Furthermore, the Big Data Value Association describes challenges in smart manufacturing in their annual whitepaper. In their 2018 report, they divide the challenges into 3 main groups: the adoption of data technology in production facilities, the adoption of data technologies in the product lifecycle itself, and the adoption of data technologies throughout the value chain. In the first group, the challenges were associated with computational continuity, data distribution, and data storage. In the second group, the challenges were related to the creation of stakeholder data spaces for complex products, and also IoT-related constraints. In the 3rd group, the challenges are associated with B2B industrial platforms. This is a brief introduction of the topics and you can get more info here. Not to forget, that apart from technical challenges, there are regulatory and legal obstacles and challenges related to innovation and the creation of new business models.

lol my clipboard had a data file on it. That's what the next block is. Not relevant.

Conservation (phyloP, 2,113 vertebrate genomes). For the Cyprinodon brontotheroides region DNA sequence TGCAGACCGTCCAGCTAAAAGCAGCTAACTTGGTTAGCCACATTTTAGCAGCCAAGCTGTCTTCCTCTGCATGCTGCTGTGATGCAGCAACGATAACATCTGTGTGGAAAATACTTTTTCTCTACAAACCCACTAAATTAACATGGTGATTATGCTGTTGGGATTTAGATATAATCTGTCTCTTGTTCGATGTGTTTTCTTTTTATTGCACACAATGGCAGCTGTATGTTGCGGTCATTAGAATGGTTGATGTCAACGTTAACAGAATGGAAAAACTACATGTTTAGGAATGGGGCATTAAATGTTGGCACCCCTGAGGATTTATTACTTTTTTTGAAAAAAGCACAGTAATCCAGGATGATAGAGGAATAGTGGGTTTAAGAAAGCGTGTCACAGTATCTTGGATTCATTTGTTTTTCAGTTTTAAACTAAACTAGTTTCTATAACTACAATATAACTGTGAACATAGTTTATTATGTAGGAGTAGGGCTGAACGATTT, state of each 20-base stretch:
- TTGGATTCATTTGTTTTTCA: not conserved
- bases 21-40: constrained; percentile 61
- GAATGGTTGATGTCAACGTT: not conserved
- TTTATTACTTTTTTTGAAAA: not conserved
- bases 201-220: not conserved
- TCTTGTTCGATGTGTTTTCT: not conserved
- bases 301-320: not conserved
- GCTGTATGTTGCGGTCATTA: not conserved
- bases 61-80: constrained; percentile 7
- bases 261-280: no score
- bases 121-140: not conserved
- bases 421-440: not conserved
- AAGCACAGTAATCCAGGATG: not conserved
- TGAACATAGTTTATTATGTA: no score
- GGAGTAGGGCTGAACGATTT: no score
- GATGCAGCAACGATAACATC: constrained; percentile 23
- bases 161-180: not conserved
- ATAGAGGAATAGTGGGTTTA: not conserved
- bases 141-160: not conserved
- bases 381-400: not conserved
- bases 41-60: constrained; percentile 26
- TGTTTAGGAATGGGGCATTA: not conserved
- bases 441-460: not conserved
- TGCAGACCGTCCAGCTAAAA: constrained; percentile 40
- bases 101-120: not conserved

Part 4: Why Exsensio ltd Cares About Data?

 

At Exsensio ltd we are very interested in data analytics and therefore would like to contribute to a faster transition to smart manufacturing. As we discussed in our first blog about the current state of automated hardware test, the nature of this area, and our testing framework specifically, are developed in a way that there is a need for constant interaction between testing equipment and the device under test. Moreover, the interaction is configured at a low level (the user has a more accurate control of the interfaces between the device and the equipment) during the product development stage and after the assembly. Testing itself generates a huge amount of data, and the low-level control to the interfaces can provide some insights about the device not known before.